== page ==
It was affirmed, that the repeal of the stamp act had not produced the effects that might have been expected; that the colonists instead of gratitude for the tendernefs shewn to their supposed distreffes, had obstinately pursued the same course as before, and fhewed the fame disrespect to governments that such was their licentious opposition to all measures of the legislature, that it became highly necessary to establish fame mark of their dependence upon the mother country. That the late duties so much complained of, on account of the smallness of their produce, were


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chosen to answer the abovementioned purpose, at the fame time that they were the least oppressive that could Þe devised, and that the whole produce was to support their own civil establishments. That the inhabitants of the province of Massachuset's Bay were people of republican principles, and licentious in their difpofitions, and being stirred up by factious and designing men, had broken out into daring acts of outrage, and insolence, which sufficiently shewed the original necessity of making them sensible of their dependence on the British legislature ; that by their words and wrirings they seemed rather to consider themselves as members ofan independent state than as a colony and province belonging to this country. That from the ill formed system upon which the government of that colony had been originally established; the council was appointed by the assembly, and the grand juries are elected by the townships ; so that these factious men haying got a lead in the assembly, and being themselves leaders of the popular phrenzy, guided and directed the whole civil government as they pleased ; so that all justice and order was at an end, whereever their interests or passions were concerned. That in these circumstances the populace freed from all legal restraints by these circumstances, those that should have been the conservators of the public peace, set themselves the first examples of all kinds of disorders, and proceeded at length to the commission of such acts, as if not now deemed downright rebellion, would in other times have been judged and punished as such; and which in any construction of the term could be considered but very little short of it. That it was now high time for government to interfere, and effectually to curb disorders, which if suffered to proceed farther could no longer be conside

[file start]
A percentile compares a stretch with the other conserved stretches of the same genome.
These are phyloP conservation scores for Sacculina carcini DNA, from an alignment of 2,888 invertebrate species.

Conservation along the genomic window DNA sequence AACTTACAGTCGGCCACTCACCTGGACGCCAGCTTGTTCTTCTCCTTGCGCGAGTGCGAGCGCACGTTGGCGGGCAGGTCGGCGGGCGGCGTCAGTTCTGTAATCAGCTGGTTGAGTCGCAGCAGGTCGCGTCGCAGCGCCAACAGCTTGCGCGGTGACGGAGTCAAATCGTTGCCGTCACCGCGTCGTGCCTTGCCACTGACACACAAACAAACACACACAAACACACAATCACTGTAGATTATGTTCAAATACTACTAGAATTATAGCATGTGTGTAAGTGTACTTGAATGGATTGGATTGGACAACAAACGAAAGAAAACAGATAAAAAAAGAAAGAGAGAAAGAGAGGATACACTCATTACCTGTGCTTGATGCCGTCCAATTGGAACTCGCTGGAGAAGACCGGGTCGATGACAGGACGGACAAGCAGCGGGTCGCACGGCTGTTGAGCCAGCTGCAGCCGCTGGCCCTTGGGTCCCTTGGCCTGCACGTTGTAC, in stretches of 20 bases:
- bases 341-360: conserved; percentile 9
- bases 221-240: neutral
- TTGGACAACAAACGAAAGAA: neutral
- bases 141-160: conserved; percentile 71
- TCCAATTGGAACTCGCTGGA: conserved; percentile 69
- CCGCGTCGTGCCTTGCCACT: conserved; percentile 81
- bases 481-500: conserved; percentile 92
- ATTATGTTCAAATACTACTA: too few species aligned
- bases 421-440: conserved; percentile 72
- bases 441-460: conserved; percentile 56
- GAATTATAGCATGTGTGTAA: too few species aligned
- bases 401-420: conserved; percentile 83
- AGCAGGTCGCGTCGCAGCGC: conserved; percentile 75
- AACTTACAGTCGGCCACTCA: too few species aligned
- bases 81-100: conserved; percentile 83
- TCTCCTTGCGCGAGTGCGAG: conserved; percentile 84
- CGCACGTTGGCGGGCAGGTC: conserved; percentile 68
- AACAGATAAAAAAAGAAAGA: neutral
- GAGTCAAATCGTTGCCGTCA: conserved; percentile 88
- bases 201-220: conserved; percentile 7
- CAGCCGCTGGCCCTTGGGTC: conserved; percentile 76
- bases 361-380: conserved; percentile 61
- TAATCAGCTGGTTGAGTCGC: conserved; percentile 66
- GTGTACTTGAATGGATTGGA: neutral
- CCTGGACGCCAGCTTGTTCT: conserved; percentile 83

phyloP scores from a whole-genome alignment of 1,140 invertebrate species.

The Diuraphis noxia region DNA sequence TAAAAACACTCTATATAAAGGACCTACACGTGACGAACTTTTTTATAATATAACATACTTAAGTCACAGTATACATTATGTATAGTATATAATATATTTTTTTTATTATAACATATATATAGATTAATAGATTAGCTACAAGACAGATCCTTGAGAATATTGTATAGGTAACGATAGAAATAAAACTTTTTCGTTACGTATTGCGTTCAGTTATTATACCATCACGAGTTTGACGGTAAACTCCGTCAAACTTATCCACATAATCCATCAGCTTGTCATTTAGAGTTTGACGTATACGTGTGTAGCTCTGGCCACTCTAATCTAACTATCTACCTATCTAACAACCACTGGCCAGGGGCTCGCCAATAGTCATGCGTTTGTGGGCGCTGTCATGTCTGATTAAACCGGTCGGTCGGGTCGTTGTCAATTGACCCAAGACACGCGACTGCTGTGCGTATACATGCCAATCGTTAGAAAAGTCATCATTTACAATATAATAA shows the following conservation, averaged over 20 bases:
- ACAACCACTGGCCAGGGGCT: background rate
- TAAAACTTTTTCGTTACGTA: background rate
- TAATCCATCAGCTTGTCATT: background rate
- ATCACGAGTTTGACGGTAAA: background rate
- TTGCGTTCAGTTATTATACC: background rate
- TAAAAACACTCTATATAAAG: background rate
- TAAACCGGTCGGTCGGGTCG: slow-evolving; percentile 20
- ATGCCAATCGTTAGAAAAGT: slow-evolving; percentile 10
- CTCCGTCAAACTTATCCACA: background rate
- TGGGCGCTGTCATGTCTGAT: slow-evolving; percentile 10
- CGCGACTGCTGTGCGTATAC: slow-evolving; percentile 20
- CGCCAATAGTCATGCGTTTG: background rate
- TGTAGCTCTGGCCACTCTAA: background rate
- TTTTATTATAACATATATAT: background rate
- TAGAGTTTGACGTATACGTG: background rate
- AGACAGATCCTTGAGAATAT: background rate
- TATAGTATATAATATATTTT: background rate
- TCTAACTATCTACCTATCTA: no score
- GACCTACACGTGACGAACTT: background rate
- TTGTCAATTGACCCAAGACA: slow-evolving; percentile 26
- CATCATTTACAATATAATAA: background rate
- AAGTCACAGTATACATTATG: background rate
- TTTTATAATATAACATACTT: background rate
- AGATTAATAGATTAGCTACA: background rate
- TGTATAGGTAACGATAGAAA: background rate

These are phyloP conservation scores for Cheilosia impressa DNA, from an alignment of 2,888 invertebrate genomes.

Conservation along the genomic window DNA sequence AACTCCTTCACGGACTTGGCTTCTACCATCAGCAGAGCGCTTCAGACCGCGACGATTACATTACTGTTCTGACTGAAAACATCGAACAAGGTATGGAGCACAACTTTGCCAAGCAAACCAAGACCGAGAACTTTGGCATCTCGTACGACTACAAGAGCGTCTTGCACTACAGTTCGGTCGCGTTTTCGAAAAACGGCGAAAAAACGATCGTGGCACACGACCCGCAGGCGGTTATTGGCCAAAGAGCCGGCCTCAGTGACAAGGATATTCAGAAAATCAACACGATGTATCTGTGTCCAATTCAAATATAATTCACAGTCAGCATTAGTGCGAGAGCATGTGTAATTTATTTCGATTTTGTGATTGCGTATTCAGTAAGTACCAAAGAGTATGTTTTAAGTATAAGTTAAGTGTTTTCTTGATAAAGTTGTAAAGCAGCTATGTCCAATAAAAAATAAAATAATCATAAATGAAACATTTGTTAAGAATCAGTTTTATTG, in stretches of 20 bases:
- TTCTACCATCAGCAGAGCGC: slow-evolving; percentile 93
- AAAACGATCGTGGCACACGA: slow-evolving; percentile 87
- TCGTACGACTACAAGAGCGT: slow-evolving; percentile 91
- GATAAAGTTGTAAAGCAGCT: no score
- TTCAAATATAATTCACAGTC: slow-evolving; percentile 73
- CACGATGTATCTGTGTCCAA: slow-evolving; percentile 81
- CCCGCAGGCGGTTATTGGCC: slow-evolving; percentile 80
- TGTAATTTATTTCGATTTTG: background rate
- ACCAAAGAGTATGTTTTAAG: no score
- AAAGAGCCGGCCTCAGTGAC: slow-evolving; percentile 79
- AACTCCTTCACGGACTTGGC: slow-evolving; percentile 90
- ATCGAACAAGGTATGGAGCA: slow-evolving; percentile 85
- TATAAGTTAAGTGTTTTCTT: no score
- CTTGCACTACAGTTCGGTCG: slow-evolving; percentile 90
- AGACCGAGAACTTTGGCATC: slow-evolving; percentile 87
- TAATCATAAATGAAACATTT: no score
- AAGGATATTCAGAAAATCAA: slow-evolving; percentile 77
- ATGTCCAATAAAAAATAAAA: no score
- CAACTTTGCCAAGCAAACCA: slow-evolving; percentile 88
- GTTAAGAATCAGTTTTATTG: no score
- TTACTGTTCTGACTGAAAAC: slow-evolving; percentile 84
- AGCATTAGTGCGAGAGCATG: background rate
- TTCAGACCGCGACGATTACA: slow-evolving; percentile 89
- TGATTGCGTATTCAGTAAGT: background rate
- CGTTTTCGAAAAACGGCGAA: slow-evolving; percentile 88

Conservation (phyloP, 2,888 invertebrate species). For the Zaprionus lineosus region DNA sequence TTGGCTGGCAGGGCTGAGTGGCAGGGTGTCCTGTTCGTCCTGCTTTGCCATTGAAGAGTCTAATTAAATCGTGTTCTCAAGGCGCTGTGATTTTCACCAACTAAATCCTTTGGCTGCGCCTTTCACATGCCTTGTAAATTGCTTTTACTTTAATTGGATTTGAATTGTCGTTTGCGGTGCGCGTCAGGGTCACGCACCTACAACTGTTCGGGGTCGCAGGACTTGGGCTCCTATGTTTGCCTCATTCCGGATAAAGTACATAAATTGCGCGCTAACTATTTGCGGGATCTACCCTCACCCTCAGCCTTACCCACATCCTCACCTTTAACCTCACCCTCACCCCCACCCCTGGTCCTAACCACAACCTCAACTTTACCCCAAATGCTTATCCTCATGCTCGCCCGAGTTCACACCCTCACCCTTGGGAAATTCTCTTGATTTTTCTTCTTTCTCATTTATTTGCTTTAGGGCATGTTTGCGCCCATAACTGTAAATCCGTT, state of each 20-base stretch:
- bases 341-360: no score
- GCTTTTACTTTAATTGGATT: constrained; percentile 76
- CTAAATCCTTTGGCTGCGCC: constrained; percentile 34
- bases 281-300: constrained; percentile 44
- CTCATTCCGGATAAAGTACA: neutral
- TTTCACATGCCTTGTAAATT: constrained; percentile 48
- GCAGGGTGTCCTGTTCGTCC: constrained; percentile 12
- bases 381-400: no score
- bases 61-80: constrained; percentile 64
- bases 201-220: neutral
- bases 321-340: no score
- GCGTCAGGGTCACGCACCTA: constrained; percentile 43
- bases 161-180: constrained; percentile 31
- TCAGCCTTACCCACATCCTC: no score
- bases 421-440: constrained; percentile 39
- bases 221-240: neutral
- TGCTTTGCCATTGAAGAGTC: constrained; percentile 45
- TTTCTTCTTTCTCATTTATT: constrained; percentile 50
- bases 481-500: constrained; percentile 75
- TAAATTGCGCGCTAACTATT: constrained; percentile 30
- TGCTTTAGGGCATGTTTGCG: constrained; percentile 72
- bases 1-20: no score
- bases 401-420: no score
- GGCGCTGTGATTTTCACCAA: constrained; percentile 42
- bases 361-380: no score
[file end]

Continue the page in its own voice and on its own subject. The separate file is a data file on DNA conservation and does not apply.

red by that name. That the example set by the town, of Boston, and the rash and daring measure adopted by their assembly of fending circular letters' to the other colonies, had already produced a great effect ; and if not checked was likely to set the whole continent in a flame, and for that reason some ships of war and troops had been sent to Boston, who without bloodthed or coming to any violent measures, had restored order and quiet, That nothing but the most vigorous measures could bring the colonists to a proper sense of their duty, and of their dependence upon the supreme legislature. That the spirit whịch prevailed at Boston was so totally fubversive of all order and civil government, and the conduct of the magistrates had left so little room for hope of their properly ful. filling their duty during the continuance of the present ferment, that it became absolutely necessary to revive and put in execution the law of Henry the VIII, by which the king is empowered to appoint a commission in England for the trial there, of any of his subjeéts in all parts of the world. That unless that measure was adopted, the most flagrant acts of treafon and rebellion might be committed openly in the provinces with impunity, as the civil power was neither disposed, nor could take cognizance of them. That the persons who were guilty of those crimes, and who had already caused so much trouble and confusion, were no objects of compassion, for any particular circumstances of expence or trouble that might attend this mode of bringing them to justice, which was only to be considered as a small part of the punishment due to their crimes: that it was ungenerous to suppose that government would make an improper use of this law by harrassing of innocent persons; and that there was no reason to question the integrity of